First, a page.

Tokyo’s first Paralympic Games in 1964 helped transform society’s perspective on people with disabilities in Japan and fueled a paradigm shift from compassion to empowerment, according to two para-athletes who participated in Asia’s first ever Summer Games.
Hideo Kondo, who competed in archery and wheelchair basketball among other sports in 1964, said the event was a life-changing experience. He was exposed to the gap between what it meant to be a Japanese para-athlete at the time and how foreign athletes saw themselves and were viewed by others.
The accompanying photo shows Hideo Kondo (R), who represented Japan at the 1964 Paralympics, in conversation with Italian competitors in the 1964 athletes’ village. (Kyodo)
The 86-year-old Japanese man, who sustained a spinal cord injury at work when he was 16, was invited to the Games while rehabilitating at a facility at the Beppu Thermal Spa in Oita Prefecture.
At the time, Kondo said that disabled people were treated as objects of pity in Japan. This was in stark contrast to overseas competitors whose athletic achievements were emphasized and who were not viewed as helpless and dependent.
Hideo Kondo, who competed in six competitions at the 1964 Paralympics, including archery and wheelchair basketball, is pictured in Aki City, Kochi Prefecture, on June 21, 2021. (Kyodo)
“The sporting role models have changed the societal attitude towards disability,” said Kondo.
As a Paralympian, Kondo benefited from an athletes’ village that can accommodate people with wheelchairs or other special equipment. He saw barrier-free living as a way to a self-determined life for people with disabilities.
“Sharing this experience is my mission,” he thought.
After the Paralympics in Tokyo, Kondo moved from the private sector to a position in local government, where he spent over 40 years providing services and support for people with disabilities, as well as building barrier-free infrastructure.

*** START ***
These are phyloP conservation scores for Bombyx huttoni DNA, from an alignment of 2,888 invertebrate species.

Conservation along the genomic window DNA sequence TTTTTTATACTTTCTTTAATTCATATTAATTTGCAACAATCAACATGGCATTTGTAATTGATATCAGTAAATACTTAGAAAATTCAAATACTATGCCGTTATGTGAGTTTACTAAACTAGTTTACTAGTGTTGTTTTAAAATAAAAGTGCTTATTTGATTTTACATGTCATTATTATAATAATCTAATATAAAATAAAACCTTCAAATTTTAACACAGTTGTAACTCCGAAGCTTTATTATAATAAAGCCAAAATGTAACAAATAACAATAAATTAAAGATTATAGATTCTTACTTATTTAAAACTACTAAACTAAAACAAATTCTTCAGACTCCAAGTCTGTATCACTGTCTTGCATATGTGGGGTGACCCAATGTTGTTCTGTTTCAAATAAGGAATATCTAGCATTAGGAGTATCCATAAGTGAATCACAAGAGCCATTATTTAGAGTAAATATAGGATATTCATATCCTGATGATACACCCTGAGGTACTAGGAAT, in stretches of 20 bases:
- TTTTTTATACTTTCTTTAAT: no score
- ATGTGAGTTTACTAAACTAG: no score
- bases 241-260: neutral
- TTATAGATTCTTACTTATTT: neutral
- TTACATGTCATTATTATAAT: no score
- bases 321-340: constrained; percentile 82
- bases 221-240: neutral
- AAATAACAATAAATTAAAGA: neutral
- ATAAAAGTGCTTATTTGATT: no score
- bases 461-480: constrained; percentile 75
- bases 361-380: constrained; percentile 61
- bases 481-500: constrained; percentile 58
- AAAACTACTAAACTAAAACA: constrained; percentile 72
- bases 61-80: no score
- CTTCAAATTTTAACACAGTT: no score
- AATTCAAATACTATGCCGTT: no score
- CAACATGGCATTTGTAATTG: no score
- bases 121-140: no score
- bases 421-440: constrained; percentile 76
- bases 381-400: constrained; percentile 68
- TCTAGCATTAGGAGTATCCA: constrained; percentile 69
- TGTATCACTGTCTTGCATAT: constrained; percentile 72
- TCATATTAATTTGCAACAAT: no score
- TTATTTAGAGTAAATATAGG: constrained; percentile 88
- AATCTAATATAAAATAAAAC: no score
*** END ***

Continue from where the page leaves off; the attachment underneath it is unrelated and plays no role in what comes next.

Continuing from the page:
Katsumi Suzaki competed in the 1964 Paralympics in six disciplines in four sports, including track and field and swimming. The 79-year-old calls the games “the starting point of my life”.
Katsumi Suzaki (C) competes in a men’s wheelchair basketball event during the last Tokyo Paralympic Games in November 1964. (Courtesy photo of Japan Sun Industries) (Kyodo)
Suzaki said he lost hope for a future when he injured his spinal cord in a motorcycle accident at the age of 20, at a time when people with disabilities in Japan were often kept from paid work.
But when he took part in the Games and saw Paralympians all over the world leading “normal” lives, he was motivated to look for work.
He got a job in a prosthesis factory and made a conscious effort to dispel misconceptions that disabled people are not as productive as non-disabled workers and to dispel myths about disabled workers.
During difficult times, the urge to join the group of elite para-athletes with successful careers drove him to keep going so that he could remain engaged until the age of 72.
Katsumi Suzaki participates in a men’s table tennis event during the previous Tokyo Paralympics in November 1964. (Courtesy photo of Japan Sun Industries) (Kyodo)
“The flower of my life blossomed at the Paralympics,” said Suzaki.
The Paralympic movement has seen many changes since Tokyo last hosted the Paralympics in 1964.
Disability rights, accessibility and inclusion are at the center of many discussions today in the context of sports.
The Tokyo 2020 Organizing Committee has formulated accessibility guidelines for the Olympic and Paralympic Games. The guidelines apply to ramps, stairs, floor areas, receptions, entrances and exits, doors, elevators and escalators.
The universal design and accessibility elements are possibly the most tangible way that the spectator-free games have an impact. Kondo and Suzaki believe that the impact and legacy of the Paralympics extends well beyond the sports arena and could change Japan forever.
“I hope these Paralympics will lead to improvements in accessibility, not just to make society better for people with disabilities, but better for all people,” said Kondo.
Suzaki wants “people with disabilities to be fully integrated into society” and he sets an example by being part of a bocce team of disabled and non-disabled players.
The file photo shows Katsumi Suzaki speaking about the first time the Tokyo 1964 Paralympics were held during an interview at Japan Sun Industries (Taiyo-no-Ie) in Beppu City, Oita Prefecture in March 2020. (Kyodo)